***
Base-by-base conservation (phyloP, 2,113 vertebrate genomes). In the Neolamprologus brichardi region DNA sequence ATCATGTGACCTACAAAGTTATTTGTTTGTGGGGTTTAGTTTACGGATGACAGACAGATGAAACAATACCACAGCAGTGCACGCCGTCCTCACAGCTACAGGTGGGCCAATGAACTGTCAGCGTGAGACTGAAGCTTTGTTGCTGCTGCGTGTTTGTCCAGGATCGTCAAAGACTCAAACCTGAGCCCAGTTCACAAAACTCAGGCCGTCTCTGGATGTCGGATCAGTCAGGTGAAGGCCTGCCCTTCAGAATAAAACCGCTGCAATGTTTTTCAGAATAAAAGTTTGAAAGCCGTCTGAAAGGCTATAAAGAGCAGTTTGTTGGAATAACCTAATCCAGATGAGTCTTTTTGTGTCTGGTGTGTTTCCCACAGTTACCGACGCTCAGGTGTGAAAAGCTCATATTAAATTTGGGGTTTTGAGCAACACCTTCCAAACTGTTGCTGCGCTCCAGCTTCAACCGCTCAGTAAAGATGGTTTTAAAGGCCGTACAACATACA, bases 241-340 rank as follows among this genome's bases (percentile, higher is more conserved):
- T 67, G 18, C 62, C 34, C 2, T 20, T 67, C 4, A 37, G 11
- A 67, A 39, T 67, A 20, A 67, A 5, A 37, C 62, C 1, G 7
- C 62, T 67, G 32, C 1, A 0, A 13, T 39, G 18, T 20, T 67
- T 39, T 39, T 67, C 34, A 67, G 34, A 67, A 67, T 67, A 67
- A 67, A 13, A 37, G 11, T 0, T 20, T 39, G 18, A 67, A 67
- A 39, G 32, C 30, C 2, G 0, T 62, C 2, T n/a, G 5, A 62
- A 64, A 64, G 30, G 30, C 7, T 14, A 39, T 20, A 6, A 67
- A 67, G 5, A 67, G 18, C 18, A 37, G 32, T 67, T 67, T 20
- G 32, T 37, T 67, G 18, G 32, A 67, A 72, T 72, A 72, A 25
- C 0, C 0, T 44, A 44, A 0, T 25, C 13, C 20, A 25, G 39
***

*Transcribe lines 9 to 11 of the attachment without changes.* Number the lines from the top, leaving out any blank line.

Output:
- A 67, G 5, A 67, G 18, C 18, A 37, G 32, T 67, T 67, T 20
- G 32, T 37, T 67, G 18, G 32, A 67, A 72, T 72, A 72, A 25
- C 0, C 0, T 44, A 44, A 0, T 25, C 13, C 20, A 25, G 39